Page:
Groucho Marx, a reluctant petitioner for the Hollywood Ten, once lamented that the 1947 HUAC hearings into Communist influence in Hollywood, had not been used as source material for a Marx Brothers’ film. The brothers’ unique brand of surrealist comedy would, he believed, found an ideal setting in the question-answer format and the perfect set of foils with the career politicians of HUAC.
In a sense, one of the brothers did participate, and there was comedy, but not from him, nor of the intentional kind.
Morrie Ryskind, the co-writer on such Marx Brothers’ classics as Animal Crackers and A Night at the Opera, appeared as witness for the prosecution. Despite, or because of, his ideological resume, Ryskind was labeled a fascist by the unfriendly witnesses. But Ryskind’s politics were difficult to pigeon-hole into the Roosevelt-hating, rightwing variety. He had served with several of the Ten in Hollywood unions and defended them against studio-sponsored attacks. A supporter of socialist gubernatorial candidate Upton Sinclair in 1934, Ryskind protested when studio heads demanded donations from him and other employees for the Republican candidate. His activism was not confined to industry matters. He raised money for the Loyalists during the Spanish Civil War and was a lifelong member of the Committee Against Franco.
By 1944, however, Ryskind saw a Hollywood producing big-budget defenses of Stalinism: Mission to Moscow (1943) endorsed Vyshinsky’s Trotskyite-Fascist conspiracy thesis promoted during the Soviet Purge Trials; Song of Russia (1944) presented a rosy (and musical) daily life of Kulaks; and although set in America, Watch on the Rhine (1943) endorsed “necessary murders” by having a progressive take a fascist into a garage and execute him.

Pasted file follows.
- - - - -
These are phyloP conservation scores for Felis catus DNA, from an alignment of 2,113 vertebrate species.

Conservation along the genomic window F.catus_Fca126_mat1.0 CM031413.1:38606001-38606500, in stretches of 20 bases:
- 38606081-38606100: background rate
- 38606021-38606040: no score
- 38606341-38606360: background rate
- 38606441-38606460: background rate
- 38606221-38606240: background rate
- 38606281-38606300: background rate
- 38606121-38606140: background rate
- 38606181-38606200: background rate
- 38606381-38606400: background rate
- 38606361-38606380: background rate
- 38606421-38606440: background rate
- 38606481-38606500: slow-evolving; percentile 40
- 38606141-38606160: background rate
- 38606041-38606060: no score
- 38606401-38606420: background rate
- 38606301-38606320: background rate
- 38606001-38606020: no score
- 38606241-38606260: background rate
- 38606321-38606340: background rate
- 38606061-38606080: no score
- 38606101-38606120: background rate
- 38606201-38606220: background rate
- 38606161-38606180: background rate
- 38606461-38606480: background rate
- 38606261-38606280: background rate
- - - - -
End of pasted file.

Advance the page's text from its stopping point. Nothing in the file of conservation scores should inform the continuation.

Ryskind took what he learned from union days and helped organize the Hollywood anti-communist group, the Motion Picture Alliance for the Preservation of American Ideals. Three years later, this group provided the bulk of friendly testimony before the Committee.
Ryskind’s ability to make comedic targets out of high society dowagers and Opera personell failed him when testifying about Hollywood Stalinist hypocrises during the Pact and Grand Alliance period. But the material was really comedy-proof. Not so with the Hollywood Stalinist facing HUAC, who had a golden opportunity to produce laughs. United on a common legal strategy of staying out of jail by pretending to answer committee questions while at the same to refusing to validate Congress’s right to inquire about political affiliations, this potentially surrealist stand, in the hands of anyone else, might have produced laughter from the audience. But save for one quip from Ring Lardner Jr., (“I could answer the question but would hate myself in the morning”), their comments reflected their joyless, theatrical politics.